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Movie Review: Water for Elephants

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Water for Elephants is film very much with it’s heart in the past. It plays like an old 1940s or ’30s melodrama with big stars and even bigger emotions. On that level, this is a highly enjoyable picture that, although formulaic, has a big heart.

Robert Pattinson, from the Twilight pictures, plays Jacob, a veterinary student whose life is thrown upside down with the death of his parents. He is left with no money and having to leave school, Jacob is forced to jump onto a passing train that happens to belong to the Benzini Brothers Circus.

Eventually Jacob becomes the circus’ vet, and then falls in love with the wife of the circus owner (Reese Witherspoon). The plot is very much the kind that would have been popular back during Hollywood’s Golden Era. It hits hard with very emotional scenes involving both the human characters and the animals. It also provides a great insight into circus life during the great depression. The emotional beats of the story are hit with a level of machine like precision that may leave some viewers cold if they aren’t swept up with the films story at the beginning but it will work for most.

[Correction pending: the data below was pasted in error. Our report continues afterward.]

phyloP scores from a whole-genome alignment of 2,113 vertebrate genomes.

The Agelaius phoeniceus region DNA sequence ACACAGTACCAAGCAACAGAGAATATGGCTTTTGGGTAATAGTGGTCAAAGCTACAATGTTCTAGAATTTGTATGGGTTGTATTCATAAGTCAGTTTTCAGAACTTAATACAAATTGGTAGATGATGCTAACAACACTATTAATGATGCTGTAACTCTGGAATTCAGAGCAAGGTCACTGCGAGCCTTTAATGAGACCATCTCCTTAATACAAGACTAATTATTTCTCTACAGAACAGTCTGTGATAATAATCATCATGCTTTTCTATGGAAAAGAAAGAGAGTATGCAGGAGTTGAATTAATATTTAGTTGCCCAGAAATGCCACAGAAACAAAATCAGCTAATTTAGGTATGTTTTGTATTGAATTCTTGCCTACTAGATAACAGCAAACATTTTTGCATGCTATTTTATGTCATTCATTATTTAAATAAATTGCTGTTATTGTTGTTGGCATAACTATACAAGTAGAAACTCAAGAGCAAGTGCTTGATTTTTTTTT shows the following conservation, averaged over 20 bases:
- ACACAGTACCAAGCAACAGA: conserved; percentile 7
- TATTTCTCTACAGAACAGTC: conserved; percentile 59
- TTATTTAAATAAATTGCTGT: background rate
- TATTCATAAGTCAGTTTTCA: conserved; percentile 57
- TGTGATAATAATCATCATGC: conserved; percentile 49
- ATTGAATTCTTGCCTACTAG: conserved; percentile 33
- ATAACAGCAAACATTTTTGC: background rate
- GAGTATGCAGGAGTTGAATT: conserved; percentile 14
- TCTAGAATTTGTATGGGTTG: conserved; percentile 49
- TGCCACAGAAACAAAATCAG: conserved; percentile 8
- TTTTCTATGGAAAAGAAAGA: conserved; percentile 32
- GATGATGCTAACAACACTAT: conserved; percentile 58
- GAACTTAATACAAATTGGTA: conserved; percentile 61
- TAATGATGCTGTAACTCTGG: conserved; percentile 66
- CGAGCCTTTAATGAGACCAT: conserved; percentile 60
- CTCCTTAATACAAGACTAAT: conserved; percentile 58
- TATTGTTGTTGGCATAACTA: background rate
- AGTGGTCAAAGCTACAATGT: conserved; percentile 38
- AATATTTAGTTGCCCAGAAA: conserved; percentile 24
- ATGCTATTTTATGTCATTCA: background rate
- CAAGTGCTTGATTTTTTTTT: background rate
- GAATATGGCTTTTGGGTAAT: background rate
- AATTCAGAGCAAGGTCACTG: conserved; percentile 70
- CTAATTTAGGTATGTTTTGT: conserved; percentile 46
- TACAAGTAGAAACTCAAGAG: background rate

The film is gorgeous to look at from all angles. The costumes by Jacqueline West perfectly capture the period and the circus, the art direction by David Crank is sumptuous and there are some stellar make-up effects here. All should be rewarded come Oscar time.

The big question with this picture is if Robert Pattinson is an effective leading man? For the most part he is, this more subdued character suits him better than the histrionics of Remember Me last year. He is charming leading man and a very likable hero. However, he does struggle with bringing some chemistry to his relationship with Reese Witherspoon.

Witherspoon does perfectly capture the kind of glamor you’d expect from a performer from this era. However, she does seem quite cold at times. The best performance in the film is that of Christoph Waltz as the circus owner August. He perfectly capture the many facets of this character, he is jovial at one moment and at the drop of hat turns into a psychopathic. It is a truly excellent performance, one of the best of the year so far.

Verdict: Water for Elephants is a enjoyable old fashioned melodrama that hits all of the right beats. Pattinson is a good leading man, but it’s Christoph Waltz as the villain that’ll leave you impressed.

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